Mate, this book, it's clever and sophisticated and smart and I am so thrilled Shirley Marr has come flying onto the YA scene.
The first thing you shoul...moreMate, this book, it's clever and sophisticated and smart and I am so thrilled Shirley Marr has come flying onto the YA scene.
The first thing you should know: This is one of those books where you are hooked from the first page. So, you know, be prepared for a page-flipping marathon because you won't want to put this book down.
I won't say much because I loved going in to this book blind, but... it opens after the murder and slips back in time to the build-up to the murder. You don't know who Eliza (our teen protagonist) killed or how or why - and it all unfolds so wonderfully. The stakes are raised, there's twists and red herrings and it's all delicately balanced: the fun with the serious, the fear with the bravery, the present with the past.
This book has the best of both worlds: a killer storyline and snazzy gorgeously witty prose. The story about the murder is teased out beautifully - with Gossip Girl-esque drama alongside some much more serious stuff that goes down. I love how well Shirley Marr blends her own unique style into one whirlwind of a book:
It's a fun book, but a thinking book as well. There's slashes of violence and squeals of teen girl excitement. There's depth and fear and frivolity. There's friendships that are complicated in that way that teenage girls complicate things - fiercely protective of each other, secretly jealous of each other, hugging one minute and eyeing each other of the next. It felt true and absolutely teenager-y.
The voice is completely delicious to read. Snarky and funny and truly startling - simply delicious and a little unexpected.
Let me tell you about Eliza.... I ADORE her. Which is saying something as she is not always the easiest protagonist to love.Shirley Marr has a similar gift to Courtney Summers (Cracked Up To be, Some Girls Are) and Lauren Oliver (Before I Fall) in taking an unlikeable main character and captivating you with their unlikeableness (I'll use that invented word) and then making you somehow come to care for them by the end of the sordid affair.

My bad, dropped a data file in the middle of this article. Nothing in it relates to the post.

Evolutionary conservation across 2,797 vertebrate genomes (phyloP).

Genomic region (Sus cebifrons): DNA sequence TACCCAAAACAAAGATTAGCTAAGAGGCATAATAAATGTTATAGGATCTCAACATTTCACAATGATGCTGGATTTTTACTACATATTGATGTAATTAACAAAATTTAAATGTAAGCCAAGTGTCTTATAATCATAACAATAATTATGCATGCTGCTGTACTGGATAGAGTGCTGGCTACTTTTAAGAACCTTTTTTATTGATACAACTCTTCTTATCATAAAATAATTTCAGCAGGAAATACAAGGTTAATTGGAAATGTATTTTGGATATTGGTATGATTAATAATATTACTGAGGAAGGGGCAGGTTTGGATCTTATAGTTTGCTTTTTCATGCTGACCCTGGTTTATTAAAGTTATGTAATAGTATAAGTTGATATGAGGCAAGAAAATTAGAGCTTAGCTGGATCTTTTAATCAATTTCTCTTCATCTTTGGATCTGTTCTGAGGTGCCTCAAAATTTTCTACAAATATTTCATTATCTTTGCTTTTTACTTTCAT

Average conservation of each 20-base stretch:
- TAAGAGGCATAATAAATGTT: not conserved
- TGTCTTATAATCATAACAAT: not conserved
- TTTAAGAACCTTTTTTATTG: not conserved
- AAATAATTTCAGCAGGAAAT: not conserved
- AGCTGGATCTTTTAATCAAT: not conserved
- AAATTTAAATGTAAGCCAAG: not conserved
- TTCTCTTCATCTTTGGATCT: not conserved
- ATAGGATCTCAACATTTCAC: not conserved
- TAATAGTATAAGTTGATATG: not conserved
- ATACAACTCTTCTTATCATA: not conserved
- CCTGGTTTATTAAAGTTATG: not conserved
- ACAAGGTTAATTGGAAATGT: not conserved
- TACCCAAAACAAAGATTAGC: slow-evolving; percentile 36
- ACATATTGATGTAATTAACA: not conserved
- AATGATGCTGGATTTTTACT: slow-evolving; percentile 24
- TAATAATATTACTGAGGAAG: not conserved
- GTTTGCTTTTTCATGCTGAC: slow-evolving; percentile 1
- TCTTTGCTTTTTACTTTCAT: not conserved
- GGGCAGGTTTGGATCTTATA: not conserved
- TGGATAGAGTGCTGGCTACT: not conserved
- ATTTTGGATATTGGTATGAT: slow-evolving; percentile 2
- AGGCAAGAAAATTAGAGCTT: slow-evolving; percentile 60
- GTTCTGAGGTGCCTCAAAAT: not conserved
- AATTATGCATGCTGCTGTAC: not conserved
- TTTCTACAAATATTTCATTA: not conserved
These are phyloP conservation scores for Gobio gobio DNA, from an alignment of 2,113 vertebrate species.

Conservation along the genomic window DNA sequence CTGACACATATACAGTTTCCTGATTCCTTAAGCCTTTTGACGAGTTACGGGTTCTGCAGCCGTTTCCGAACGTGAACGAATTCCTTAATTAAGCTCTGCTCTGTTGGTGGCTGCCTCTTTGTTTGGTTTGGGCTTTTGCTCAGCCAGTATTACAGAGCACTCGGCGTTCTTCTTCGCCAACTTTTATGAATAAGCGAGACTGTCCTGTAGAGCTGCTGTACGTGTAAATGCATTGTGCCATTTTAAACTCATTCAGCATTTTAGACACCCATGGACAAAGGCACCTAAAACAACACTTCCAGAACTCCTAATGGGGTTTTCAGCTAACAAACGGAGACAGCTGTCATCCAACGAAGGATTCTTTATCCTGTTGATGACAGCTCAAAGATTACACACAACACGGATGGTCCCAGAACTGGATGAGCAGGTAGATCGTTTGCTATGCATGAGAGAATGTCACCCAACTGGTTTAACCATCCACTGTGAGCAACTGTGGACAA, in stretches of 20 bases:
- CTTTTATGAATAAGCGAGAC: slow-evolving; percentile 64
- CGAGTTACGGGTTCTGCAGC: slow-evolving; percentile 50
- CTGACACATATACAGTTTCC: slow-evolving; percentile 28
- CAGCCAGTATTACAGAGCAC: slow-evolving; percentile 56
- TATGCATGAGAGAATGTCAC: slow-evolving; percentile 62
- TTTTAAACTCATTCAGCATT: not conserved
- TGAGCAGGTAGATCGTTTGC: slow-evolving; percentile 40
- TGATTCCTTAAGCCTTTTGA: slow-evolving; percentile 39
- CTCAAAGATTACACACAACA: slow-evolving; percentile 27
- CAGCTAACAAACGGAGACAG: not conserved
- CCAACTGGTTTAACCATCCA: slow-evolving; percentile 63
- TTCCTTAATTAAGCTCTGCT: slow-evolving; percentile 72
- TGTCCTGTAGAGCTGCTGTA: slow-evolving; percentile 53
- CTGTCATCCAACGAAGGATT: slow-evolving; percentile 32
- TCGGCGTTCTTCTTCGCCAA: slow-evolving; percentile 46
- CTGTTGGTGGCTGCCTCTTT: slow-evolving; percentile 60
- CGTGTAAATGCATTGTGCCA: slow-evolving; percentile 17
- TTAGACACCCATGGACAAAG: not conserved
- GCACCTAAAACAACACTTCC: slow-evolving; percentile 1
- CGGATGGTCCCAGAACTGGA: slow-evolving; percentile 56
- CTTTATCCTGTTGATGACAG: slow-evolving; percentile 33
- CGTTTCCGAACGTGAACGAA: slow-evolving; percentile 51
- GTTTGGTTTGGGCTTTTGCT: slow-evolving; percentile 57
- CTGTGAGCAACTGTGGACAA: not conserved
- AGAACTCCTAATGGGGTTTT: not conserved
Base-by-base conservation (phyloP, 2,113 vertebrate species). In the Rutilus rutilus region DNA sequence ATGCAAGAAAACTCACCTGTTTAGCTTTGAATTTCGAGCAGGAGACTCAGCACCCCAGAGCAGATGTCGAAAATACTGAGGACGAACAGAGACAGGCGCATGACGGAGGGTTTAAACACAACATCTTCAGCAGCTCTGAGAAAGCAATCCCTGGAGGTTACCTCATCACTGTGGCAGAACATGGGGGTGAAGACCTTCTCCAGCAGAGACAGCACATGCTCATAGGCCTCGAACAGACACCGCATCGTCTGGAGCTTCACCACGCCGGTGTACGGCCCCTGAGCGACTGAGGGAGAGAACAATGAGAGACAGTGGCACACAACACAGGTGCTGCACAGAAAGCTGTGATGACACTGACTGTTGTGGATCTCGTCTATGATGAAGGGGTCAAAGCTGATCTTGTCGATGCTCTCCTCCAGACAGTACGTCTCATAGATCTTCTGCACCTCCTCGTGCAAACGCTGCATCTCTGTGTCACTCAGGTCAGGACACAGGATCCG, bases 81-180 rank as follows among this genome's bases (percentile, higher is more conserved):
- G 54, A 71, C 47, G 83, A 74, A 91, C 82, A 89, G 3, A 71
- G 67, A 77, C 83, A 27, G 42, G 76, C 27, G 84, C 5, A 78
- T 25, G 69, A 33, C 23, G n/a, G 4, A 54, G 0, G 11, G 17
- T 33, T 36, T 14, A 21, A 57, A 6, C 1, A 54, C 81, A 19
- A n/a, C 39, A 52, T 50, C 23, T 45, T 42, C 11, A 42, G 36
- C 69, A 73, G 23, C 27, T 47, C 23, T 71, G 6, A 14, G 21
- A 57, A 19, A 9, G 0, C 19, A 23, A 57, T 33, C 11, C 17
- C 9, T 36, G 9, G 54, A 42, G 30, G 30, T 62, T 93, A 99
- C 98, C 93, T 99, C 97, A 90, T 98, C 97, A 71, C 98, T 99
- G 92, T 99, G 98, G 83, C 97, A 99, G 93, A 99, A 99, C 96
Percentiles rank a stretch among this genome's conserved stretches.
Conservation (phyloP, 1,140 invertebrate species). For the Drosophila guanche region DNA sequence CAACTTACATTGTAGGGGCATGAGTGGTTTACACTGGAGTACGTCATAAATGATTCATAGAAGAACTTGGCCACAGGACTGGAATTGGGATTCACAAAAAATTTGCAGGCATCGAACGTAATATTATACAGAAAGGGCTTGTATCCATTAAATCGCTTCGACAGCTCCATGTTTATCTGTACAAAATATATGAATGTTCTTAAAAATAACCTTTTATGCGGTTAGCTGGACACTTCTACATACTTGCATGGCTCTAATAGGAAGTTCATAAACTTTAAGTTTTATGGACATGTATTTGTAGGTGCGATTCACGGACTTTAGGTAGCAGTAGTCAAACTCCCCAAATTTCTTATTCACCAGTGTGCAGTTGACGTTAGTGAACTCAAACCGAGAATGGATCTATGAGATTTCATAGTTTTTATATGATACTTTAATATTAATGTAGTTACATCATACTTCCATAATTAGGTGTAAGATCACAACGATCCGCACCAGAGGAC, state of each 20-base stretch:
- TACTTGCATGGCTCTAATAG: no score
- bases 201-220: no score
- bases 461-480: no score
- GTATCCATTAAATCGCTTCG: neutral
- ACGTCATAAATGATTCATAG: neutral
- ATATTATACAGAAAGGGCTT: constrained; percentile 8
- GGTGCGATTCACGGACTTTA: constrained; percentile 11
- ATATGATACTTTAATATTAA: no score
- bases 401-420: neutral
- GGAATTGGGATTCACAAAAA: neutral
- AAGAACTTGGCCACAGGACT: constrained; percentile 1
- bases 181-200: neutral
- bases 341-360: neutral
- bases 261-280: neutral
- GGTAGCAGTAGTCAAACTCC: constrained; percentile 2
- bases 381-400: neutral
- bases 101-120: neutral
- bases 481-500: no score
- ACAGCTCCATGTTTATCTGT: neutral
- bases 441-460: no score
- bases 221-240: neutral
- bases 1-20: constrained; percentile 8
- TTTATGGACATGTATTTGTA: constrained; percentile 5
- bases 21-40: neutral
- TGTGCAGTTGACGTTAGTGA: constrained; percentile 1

She's a perfect blend of angst, wit, drama and you can spot little snatches of ache under the tough exterior. The teen voice in this is nailed. It's blast to read. I had a little wry smile on my face, there's plenty of amusing snickering moments and a few laugh-out-loud appreciations for Eliza's observations on people and life.
Random things to love: (unrelated to the review - but I just can't help myself)
there's rats. And a pet rat named Ratattack. I love pet rats and how COOL is that name? I have a thing for stumbling across cool pet names in books.
There's a mention of Richie from The Manic Street Preachers. I was so MAD-Crazy about The Manics (back in the day...) and I thought I was the only fan Down Under :) Anyways, you all probably don't care - but it was just an awesome feeling stumbling across them in a book. So - yay! haha.
Ultra rich people living in an ultra rich estate. It's fascinating and almost other-worldy, the lives these people lead. (well, coming from me, a westie-girl :)
There's an ending that you will still be thinking about days after you're done.
Recommended: It's a wild, immensely enjoyable read. Sparkling, oozing with wit - a fresh thinking teens noir. Who knew reading about a murderer could be so much fun? I loved it - it's a brilliant addition to the Aussie YA scene and YA in general - a rocking thriller that's a blast to read. I really cannot wait to see what Shirley Marr comes up with next :) (less)
Slide is a refreshing, energetic YA debut for fans of Veronica Mars.
Sylvia (Vee) can slide into other people bodies, bearing witness to what they are...moreSlide is a refreshing, energetic YA debut for fans of Veronica Mars.
Sylvia (Vee) can slide into other people bodies, bearing witness to what they are doing, but having no sway over them. It’s pretty much a perfect premise for a sleuthing novel as Vee can sleuth her way around people minds (helping progress the plot forward with conveniently witnessed scenes).